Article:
Fantastic Four (Vol. 1) #15

Credits:

“The Fantastic Four Battle the Mad Thinker and His Awesome Android”

Cover Date: June 1963

Plotters: Stan Lee, Jack Kirby

Scripter: Stan Lee

Penciller: Jack Kirby

Inker: Dick Ayers

Cover Artists: Jack Kirby, Dick Ayers

What’s Going On?

The Mad Thinker and his supercomputers have figured out a plan to defeat the Fantastic Four and, eventually, become ruler of New York City, which would become its own powerful nation.

His plan is to give each Fantastic Four member an offer they can’t refuse, which would lead to them taking a break from superhero-ing. Then, he will take over the Baxter Building and utilize all of Reed’s inventions for his own criminal purposes! The Mad Thinker has everything planned out to the second — how can the FF defeat an enemy that has predicted their every move?

Is It Good?

There’s a lot of silliness in this issue, but it was still pretty fun. It’s a little weird that the Awesome Android isn’t featured more (it’s on the cover and in the title), but I still enjoyed it.

Sub-Plots:

  • The Fantastic Four have become well-known and feared by criminals, so they make some good arguments against challenging the heroes:

  • The Mad Thinker convinces criminals to support him by giving examples of all the other times his plans have been perfectly timed.

  • Per the Mad Thinker’s plans, the FF receive their can’t-refuse offers simultaneously. Reed goes to work for General Electrics, Johnny joins the circus, Ben becomes a pro wrestler, and Sue films a Hollywood movie.

  • The team quickly realizes that their “can’t-refuse” jobs are far less interesting than being members of the Fantastic Four.

  • The team fought their way through the Mad Thinker’s underlings, precisely as he planned. However, Reed introduced an unpredictable variable that caused the Thinker’s master plan to ultimately fail.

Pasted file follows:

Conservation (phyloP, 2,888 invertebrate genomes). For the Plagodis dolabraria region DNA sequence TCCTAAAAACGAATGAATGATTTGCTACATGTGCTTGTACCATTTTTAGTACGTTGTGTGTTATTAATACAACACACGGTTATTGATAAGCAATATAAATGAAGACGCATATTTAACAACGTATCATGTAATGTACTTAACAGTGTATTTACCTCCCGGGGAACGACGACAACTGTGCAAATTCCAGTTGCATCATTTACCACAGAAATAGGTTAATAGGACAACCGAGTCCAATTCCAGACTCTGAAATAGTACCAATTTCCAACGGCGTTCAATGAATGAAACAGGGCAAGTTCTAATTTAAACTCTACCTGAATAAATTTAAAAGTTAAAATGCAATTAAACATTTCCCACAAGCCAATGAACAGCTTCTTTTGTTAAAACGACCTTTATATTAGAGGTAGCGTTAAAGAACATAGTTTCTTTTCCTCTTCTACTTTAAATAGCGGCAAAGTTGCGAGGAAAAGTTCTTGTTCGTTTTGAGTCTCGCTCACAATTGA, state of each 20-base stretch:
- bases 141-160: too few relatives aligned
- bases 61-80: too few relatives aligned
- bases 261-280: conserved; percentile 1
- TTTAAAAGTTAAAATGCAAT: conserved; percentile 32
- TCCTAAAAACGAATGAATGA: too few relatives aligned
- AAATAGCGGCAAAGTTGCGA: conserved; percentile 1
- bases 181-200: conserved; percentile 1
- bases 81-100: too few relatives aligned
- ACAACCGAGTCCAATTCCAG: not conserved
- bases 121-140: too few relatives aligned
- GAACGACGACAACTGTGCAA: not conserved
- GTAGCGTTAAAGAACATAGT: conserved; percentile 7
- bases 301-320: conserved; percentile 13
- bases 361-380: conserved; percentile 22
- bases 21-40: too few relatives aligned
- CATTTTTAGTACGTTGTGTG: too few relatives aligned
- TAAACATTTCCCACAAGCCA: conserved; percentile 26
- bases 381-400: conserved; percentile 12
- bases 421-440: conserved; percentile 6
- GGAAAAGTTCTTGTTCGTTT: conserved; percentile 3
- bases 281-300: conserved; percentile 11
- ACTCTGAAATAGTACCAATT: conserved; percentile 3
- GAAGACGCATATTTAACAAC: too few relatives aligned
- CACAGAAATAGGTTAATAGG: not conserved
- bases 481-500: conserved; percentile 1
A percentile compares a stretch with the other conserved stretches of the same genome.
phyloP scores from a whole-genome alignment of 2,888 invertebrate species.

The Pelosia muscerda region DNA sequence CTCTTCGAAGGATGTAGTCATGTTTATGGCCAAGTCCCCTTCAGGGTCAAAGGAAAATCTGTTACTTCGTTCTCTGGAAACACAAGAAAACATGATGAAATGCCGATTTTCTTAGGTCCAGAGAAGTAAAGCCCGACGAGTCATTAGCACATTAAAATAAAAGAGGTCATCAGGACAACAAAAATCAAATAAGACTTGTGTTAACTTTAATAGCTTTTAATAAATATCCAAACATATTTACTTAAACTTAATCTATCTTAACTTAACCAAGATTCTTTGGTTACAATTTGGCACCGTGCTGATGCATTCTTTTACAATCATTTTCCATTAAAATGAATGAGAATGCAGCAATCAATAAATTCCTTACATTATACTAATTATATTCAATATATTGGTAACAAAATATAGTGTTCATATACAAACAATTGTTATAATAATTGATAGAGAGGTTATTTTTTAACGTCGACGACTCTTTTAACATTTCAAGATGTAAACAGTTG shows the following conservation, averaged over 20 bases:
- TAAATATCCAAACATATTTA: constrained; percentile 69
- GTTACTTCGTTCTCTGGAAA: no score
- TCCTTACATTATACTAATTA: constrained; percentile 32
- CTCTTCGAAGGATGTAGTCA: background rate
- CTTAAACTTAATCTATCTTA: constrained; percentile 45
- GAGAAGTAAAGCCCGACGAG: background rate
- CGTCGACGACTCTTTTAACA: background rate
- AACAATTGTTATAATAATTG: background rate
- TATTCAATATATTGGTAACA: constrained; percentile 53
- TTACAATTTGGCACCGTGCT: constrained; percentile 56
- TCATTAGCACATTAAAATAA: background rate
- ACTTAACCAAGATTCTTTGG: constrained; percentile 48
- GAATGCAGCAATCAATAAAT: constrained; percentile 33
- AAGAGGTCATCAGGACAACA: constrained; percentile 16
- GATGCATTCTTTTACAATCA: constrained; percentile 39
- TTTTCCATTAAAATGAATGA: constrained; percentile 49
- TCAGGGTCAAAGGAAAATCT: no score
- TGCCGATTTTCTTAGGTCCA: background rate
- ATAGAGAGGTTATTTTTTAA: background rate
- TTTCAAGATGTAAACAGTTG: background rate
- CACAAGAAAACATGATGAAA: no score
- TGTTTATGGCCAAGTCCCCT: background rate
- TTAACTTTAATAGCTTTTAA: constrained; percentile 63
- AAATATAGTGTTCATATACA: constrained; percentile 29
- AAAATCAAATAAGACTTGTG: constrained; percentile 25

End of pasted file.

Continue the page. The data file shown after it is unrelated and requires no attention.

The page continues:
Continuity:

  • We have the first official appearance of the Yancy Street Gang, and the Thing doesn’t overreact at all.

  • The Mad Thinker makes his first appearance, and explains his schtick: he is a master planner, and he predicts events down to the exact second.

  • Sue and Johnny have a cousin named Bones, who owns a traveling circus. Will this ever be mentioned again?
  • Sue filmed a movie in this issue. Was the movie finished? Did she quit during production? Was she sued for breach of contract? I eagerly await this to never be mentioned again.
  • The Awesome Android makes its first appearance. It’s abilities sound tough — it can mimic any ability, I guess? — but it is taken down, thanks to a failsafe designed by Reed.

  • There’s another pin-up this issue, and it highlights the new hairstyle Sue received in this issue.

Comics Are Goofy:

  • Geez, guys! Reed was having fun playing god! Do you think he wants to quit now?!?

  • I really like the pyromaniac monkey example the Mad Thinker gives to convince crooks to follow him. “Yes, I knew the papers were there. No, nobody was looking for them. Yes, I could have gotten rid of them myself, BUT I got a monkey to do it, using planning!”

  • Every teenager’s dream is to run away with the circus!

  • “Cool circus chicks” makes me think Johnny’s into tattoos.

  • Johnny has an unhealthy obsession with the circus. He is also very, very wrong.

  • Notice that Sue mentions a broadway show in that last panel. In every other scene, it’s a Hollywood movie.
  • Speaking of Sue’s movie, it is Sue’s “first starring role” presumably because the Fantastic Four movie released by the Sub-Mariner’s film company only gave her a co-starring status, and certainly not because Stan Lee forgot about that.
  • That does not look like “every known circus stunt at the same time.” Also, what “unknown” circus stunts are there?

  • You can tell that Stan and Jack are trying very hard to make Invisible Girl a more effective team member — and that is good! — but Stan’s dialogue makes the efforts look a little clumsy.

  • Reed developed a way to rob Johnny of his power permanently? Who knew Reed was such a hardcore villain?

  • So… not knowing what the Fantastic Four were going to face, Reed had the mailman enter the previously impenetrable building (that had a hypnosis thing going on to make normal folks ignore it) at an exact time, and press a button on the ground floor that triggered a failsafe in Reed’s inventions up on the 30-ish floor? Okay, fine. Weird, but fine. How is that any less predictable than a pyromaniac monkey?

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